The U.S. President and European Commission President announced in a joint press statement on March 25th, 2022 that an agreement “in principle” has been reached on a new Trans-Atlantic Data Privacy Framework (Privacy Shield Agreement 2.0). Once approved and implemented, the agreement would facilitate the transatlantic flow of personal data and provide an alternative data transfer mechanism (in addition to EU Standard Contractual Clauses and Binding Corporate Rules) for companies transferring personal data from the EU to the U.S. This is a welcome announcement for companies that have been dealing with the legal uncertainty of such data flows following the Schrems II decision in July 2020, which invalidated the EU-U.S. Privacy Shield 1.0 for international transfers of personal data.
On 23 February 2022, the European Commission (Commission) proposed a draft of a regulation on harmonised rules on fair access to and use of data – also known as the Data Act. The Data Act is intended to “ensure fairness in the digital environment, stimulate a competitive data market, open opportunities for data-driven innovation and make data more accessible for all”.
If adopted in its current form, the new rules will impose far-reaching obligations on tech companies (such as manufacturers of connected products and cloud service providers) and give national authorities new enforcement powers to sanction infringements with fines of up to EUR 20 million or 4% of annual global revenue, whichever is higher. (more…)
The European Data Protection Board (“EDPB”), adopted on 18 June 2021 its final recommendations describing how controllers and processors transferring personal data outside the European Economic Area (“EEA”) may comply with the Schrems II ruling (“Final Schrems II Recommendations”). The Final Schrems II Recommendations, together with the new Standard Contractual Clauses (“SCCs”) adopted by the European Commission on 4 June 2021, will now allow organizations to proceed with addressing international data transfers following the landmark Schrems II ruling by the Court of Justice of the European Union in July 2020.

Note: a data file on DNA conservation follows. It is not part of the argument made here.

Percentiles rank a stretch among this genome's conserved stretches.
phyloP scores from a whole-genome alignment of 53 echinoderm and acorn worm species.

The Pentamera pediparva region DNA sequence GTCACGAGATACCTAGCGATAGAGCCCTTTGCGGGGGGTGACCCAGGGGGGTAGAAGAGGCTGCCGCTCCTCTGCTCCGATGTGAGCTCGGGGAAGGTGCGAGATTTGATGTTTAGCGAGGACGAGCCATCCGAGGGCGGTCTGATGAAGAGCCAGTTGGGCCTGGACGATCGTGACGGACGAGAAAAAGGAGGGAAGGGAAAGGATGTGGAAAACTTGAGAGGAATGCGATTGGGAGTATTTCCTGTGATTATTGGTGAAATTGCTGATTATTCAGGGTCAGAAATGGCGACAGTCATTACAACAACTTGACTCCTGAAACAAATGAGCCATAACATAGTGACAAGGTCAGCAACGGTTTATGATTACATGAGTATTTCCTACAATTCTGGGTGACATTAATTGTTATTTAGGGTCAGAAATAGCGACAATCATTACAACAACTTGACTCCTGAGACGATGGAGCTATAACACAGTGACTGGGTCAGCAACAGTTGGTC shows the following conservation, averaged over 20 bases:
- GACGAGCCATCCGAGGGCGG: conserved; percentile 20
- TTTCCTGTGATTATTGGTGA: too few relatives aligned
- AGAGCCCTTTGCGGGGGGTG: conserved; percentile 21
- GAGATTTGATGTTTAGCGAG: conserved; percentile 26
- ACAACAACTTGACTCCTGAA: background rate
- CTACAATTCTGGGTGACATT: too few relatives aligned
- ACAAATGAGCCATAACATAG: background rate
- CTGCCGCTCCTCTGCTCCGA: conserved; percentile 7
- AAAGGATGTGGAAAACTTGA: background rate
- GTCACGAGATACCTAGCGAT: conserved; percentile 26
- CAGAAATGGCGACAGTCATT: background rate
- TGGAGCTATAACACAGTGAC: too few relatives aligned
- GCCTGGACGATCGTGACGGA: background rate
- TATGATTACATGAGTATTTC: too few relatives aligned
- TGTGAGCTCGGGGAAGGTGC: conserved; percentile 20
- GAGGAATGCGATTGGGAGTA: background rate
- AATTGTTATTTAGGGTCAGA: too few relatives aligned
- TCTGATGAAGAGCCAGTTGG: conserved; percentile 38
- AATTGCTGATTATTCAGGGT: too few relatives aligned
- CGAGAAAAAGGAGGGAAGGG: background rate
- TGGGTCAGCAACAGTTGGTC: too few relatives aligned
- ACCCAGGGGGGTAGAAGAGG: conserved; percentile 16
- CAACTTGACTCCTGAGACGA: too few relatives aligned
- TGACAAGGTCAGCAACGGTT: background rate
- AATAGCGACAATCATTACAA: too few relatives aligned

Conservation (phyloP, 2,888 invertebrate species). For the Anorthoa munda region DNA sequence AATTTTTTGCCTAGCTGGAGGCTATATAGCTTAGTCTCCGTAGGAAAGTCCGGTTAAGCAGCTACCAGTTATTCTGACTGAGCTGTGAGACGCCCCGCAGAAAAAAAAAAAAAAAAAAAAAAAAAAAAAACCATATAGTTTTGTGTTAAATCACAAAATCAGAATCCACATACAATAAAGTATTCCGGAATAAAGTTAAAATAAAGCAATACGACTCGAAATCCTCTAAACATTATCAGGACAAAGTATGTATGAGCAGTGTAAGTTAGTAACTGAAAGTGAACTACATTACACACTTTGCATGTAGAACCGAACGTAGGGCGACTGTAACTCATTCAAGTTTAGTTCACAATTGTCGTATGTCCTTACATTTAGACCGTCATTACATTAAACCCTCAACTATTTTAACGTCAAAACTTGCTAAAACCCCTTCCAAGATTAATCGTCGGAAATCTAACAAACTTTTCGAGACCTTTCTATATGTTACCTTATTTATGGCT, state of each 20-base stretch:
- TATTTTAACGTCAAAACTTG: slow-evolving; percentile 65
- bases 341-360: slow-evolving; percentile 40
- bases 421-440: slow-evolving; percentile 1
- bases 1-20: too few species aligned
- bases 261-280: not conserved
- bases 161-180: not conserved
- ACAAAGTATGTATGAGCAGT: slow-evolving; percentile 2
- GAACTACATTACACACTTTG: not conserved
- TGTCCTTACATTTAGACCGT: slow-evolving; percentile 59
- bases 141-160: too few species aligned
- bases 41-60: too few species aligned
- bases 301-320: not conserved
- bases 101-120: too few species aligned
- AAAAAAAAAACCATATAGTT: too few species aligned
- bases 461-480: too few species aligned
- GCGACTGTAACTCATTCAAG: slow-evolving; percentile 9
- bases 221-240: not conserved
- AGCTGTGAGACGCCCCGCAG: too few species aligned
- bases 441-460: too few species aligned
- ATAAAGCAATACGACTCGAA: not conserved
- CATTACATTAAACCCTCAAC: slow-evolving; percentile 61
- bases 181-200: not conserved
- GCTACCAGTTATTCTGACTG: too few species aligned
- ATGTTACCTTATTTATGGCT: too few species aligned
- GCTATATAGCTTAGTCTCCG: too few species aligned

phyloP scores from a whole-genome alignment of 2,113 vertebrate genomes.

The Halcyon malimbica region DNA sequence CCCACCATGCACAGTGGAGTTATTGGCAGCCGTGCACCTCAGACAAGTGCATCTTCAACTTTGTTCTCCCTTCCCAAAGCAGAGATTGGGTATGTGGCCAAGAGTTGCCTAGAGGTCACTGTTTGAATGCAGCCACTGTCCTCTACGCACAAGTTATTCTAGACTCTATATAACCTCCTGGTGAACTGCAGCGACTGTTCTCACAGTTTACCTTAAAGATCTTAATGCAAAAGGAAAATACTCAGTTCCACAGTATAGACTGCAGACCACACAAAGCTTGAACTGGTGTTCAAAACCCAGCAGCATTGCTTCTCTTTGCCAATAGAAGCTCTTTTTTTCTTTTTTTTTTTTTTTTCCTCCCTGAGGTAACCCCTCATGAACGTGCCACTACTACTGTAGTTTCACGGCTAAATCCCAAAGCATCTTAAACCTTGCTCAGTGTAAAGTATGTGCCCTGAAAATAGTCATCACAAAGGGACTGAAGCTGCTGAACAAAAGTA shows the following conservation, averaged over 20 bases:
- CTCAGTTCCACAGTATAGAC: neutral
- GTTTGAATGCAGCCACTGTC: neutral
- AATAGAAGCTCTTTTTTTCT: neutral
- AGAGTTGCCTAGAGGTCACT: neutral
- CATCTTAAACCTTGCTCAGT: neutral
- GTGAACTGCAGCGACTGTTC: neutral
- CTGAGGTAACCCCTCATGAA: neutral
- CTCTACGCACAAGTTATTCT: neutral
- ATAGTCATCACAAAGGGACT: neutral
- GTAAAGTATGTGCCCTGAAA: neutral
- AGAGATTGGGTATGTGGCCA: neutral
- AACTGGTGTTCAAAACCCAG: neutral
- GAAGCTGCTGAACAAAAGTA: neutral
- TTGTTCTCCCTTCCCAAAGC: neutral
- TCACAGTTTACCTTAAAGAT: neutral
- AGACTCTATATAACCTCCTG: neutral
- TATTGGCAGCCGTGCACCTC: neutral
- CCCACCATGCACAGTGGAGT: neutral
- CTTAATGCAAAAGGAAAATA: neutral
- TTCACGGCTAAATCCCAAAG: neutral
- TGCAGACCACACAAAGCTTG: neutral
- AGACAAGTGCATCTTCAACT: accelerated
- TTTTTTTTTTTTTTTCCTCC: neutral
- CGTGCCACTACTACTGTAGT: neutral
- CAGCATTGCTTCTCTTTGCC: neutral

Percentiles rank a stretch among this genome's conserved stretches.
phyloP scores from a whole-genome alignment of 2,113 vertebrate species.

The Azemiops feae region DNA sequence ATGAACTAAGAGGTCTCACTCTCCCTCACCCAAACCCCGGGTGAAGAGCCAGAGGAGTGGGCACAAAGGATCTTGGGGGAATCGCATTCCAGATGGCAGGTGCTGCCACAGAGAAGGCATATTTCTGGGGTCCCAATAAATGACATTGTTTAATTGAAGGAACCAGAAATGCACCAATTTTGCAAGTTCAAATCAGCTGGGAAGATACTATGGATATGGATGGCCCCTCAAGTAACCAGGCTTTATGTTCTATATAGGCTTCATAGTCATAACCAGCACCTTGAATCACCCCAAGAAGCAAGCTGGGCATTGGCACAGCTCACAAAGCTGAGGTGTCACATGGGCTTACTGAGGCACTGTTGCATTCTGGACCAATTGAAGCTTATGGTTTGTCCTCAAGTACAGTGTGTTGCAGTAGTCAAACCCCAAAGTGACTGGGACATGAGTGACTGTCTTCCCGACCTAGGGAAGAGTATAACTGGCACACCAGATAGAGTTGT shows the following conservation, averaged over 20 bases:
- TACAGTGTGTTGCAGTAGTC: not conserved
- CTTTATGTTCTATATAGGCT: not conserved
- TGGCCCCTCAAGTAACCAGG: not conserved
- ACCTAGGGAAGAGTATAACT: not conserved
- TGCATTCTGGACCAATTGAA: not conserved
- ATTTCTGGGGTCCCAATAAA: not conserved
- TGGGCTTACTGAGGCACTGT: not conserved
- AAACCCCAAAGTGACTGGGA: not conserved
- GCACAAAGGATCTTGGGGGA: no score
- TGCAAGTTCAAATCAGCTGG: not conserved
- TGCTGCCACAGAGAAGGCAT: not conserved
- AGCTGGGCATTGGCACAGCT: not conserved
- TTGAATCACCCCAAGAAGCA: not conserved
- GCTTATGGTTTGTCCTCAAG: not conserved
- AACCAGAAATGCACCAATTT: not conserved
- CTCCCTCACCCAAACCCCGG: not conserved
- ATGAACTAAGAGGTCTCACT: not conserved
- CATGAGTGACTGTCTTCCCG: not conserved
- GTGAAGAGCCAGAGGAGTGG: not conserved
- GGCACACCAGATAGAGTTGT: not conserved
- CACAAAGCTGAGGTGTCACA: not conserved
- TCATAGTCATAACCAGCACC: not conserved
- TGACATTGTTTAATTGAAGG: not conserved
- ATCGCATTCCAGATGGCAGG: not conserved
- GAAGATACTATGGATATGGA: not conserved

The Final Schrems II Recommendations have maintained the requirement to carry out a 6 Step assessment prior to transferring personal data outside the EEA in reliance on a data transfer tool, such as SCCs. However, there have been some important amendments from the draft recommendations published in November 2020 in order to:
- better align with the new SCCs recently adopted by the European Commission; and
- allow more flexibility in carrying out the assessment of third country laws in Step 3 by being able to take into account practice in the third country as well as the documented practical experience of the data importer.
Our previous blog post on the draft EDPB’s Schrems II recommendations – accessible here – provides further details on the 6 Step process that organizations should follow when transferring personal data from the EEA to a third country such as the U.S. Here we summarise some of the key differences in the 6 Steps as between the draft recommendations and the Final Schrems II Recommendations.
The European Commission has formally launched its legislative initiative aimed at increasing access to and further use of data, so that more public and private actors can benefit from technologies such as Big Data and machine learning. The Commission has published its inception impact assessment on the forthcoming Data Act, on which interested stakeholders can submit comments until 25 June 2021. In parallel, the Commission has launched a public consultation for the legislative initiative, to be conducted by an online questionnaire, with a deadline of 3 September 2021. Feedback will be taken into account for further development and fine tuning of the initiative to be tabled in Q3-Q4 2021.
On December 15, the European Commission (Commission) proposed drafts of two landmark digital legislative packages — the Digital Markets Act (DMA), which proposes new competition rules for so-called “gatekeeper” platforms to address alleged unfair practices and make them more contestable by competitors, and the Digital Services Act (DSA), which recommends revamping content moderation rules for “very large online platforms.”
The new rules, if they pass into law in their current form, would impose a stringent regulatory regime on Big Tech and give the Commission new enforcement powers. The draft regulations foresee severe fines for noncompliance — up to 10% of a company’s global revenues under the DMA and up to 6% under the DSA. The Commission would also be able to impose structural remedies, such as obliging a gatekeeper to sell all or part of a business, on companies that repeatedly engage in anticompetitive behavior prohibited by the DMA.
The proposals mark the beginning of a legislative process that is likely to be controversial and hotly contested, as there are marked differences of opinion on whether these proposals go too far, do not go far enough, or are necessary at all in light of preexisting competition powers.
*This article was adapted from “Global Overview,” appearing in The Privacy, Data Protection and Cybersecurity Law Review (7th Ed. 2020)(Editor Alan Charles Raul), published by Law Business Research Ltd., and first published by the International Association of Privacy Professionals Privacy Perspectives series on September 28, 2020.
Privacy, like everything else in 2020, was dominated by the COVID-19 pandemic. Employers and governments have been required to consider privacy in adjusting workplace practices to account for who has a fever and other symptoms, who has traveled where, who has come into contact with whom, and what community members have tested positive or been exposed.
As a result of all this need for tracking and tracing, governments and citizens alike have recognized the inevitable trade-offs between exclusive focus on privacy versus exclusive focus on public health and safety.